I suppose there is the dns forwarder option again, or maybe squidguard/dansguardian could do it? How to go about hosting the web page?

    Maybe I could create a squid rule to block http://blocked-website.com and somehow edit the inbuilt pfsense block page, dya reckon this is possible?



  • I am trying to get dansguardian to work but struggling, is there something special I need to do give the setup above?

    I removed squidguard so just have squid and dansguardian.



  • I think its the forwarding rule that needs tweaking to 8080.

    I have Dansguardian listening on the wan and parent proxy defaults 127.0.0.1 3128

    My one and only subnet the one the wan is one is 192.168.0.1/24

    I tried to create  a rule to forward traffic from wan subnet to 8080 but it does not work and the internet breaks.



  • Going back to squidguard for now then!

    But another issue the int error page does not work, nor any of the other block page options. The actual block works but I get a no response from 127.0.0.1 error page in my browser instead og the block page.

    Is this because I only have a WAN interface?



  • @bilbo:

    Going back to squidguard for now then!

    But another issue the int error page does not work, nor any of the other block page options. The actual block works but I get a no response from 127.0.0.1 error page in my browser instead og the block page.

    Is this because I only have a WAN interface?

    Sorry… wasn't watching the forums for a while.

    For DG... In a normal setup it should be listening on the LAN interface port 8080. The setup would then be as follows:
    1. DG connects to Squid running on the loopback (or LAN) port 3128 (setup in the DG config).
    2. Configure squid to listen on the loopback and port 3128.
    3. Configure the browser to go to the pfsense box port 8080 as the proxy sever.

    The only thing you need a rule for is if you want to make the proxy transparent. In that case, you forward all port 80 requests to 8080. I'm not sure how you would modify the above config to work in your situation.

    Hope that make sense...



  • Many thanks for the respsonse, I think this is why I am having issues due to only having a wan interface, I tried all I can do isget them to listen on the WAN which does not work.



  • @bilbo:

    Could tell me how to setup the cron job, I have got the overide working now, sweet.

    Hopefully no more accidents when the kids are searching on google!

    Thought you might be interested in something I figured out this weekend… The override for "encrypted.google.com" does not work if someone browses to "https://encrypted.google.com". Not 100% sure of all the reasons why but I was able to figure out two options for solving the problem...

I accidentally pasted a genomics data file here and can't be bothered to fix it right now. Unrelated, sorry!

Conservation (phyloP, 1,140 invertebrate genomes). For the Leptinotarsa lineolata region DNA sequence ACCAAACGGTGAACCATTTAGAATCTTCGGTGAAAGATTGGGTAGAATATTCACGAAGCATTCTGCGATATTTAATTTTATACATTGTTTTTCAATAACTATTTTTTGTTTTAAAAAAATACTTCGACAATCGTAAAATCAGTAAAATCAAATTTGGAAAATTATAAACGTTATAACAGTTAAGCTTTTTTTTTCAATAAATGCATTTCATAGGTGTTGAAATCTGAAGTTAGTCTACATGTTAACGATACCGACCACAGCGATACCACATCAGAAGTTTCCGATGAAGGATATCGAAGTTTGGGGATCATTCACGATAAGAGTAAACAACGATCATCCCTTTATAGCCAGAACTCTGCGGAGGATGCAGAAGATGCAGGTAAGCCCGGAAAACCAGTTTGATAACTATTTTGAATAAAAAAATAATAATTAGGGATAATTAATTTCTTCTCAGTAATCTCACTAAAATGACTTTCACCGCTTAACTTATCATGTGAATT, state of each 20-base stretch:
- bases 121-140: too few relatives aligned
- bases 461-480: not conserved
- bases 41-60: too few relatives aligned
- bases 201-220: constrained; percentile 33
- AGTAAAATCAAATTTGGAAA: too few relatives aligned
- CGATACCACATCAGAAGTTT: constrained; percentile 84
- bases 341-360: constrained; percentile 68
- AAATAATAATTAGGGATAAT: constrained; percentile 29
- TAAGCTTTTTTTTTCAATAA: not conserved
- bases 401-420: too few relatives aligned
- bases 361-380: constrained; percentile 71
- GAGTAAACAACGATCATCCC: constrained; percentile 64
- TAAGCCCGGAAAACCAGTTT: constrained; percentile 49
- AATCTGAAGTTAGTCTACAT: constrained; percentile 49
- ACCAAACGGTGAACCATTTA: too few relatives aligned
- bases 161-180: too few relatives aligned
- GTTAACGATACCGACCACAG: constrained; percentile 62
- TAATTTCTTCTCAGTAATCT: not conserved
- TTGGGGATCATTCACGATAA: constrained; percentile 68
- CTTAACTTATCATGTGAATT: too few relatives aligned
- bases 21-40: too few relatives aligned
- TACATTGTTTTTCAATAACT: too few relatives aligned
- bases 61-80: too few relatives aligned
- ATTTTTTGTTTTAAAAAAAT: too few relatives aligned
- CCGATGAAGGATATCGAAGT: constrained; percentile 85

1.) You can block outbound access on port 443 to the IP addresses that encrypted.google.com resolves to. Unfortunately, this is a pretty long list so it's better to use an alias in your firewall rule.
    2.) You can use the dns override and forward encrypted.google.com to a different ip address. It doesn't really block encrypted.google.com, but it sends the user to another site you trust - for example the address of opendns.com

    To block using option #1, I ended up using the url table feature of the alias. It will read a text file at a URL and block all the IP addresses or networks that are listed. The nice thing is that there is a built-in cron job that re-reads the text file daily and updates the table in your firewall rules. In order to make sure the addresses were up to date in the text file, I wrote another little shell script the does an nslookup of whatever names you want (in this case encrypted.google.com) and writes their resolved ip addresses to a text file. I place the text file in my /usr/local/www directory so that it can be referenced by url in the alias.  I just run my script 5 minutes before the built-in url update job runs.

    This got me going on another track though... It seems that there are several encrypted search engines available that also provide image search capabilities. The ones I found were duckduckgo.com, ixquick.com and startpage.com. Unfortunately, these sites presented challenges with block option #1 because (for whatever reason) nslookup only returns one address for them - but it doesn't always return the same address! For example, you can do an nslookup multiple times in a 10 minute period and get multiple addresses back for ixquick.com! Because of that issue, I used option #2 to prevent access to these sites. Option #2 isn't perfect though - it would not stop someone if they were able to figure out one of the ip addresses of the site and browse there directly (via the ip address).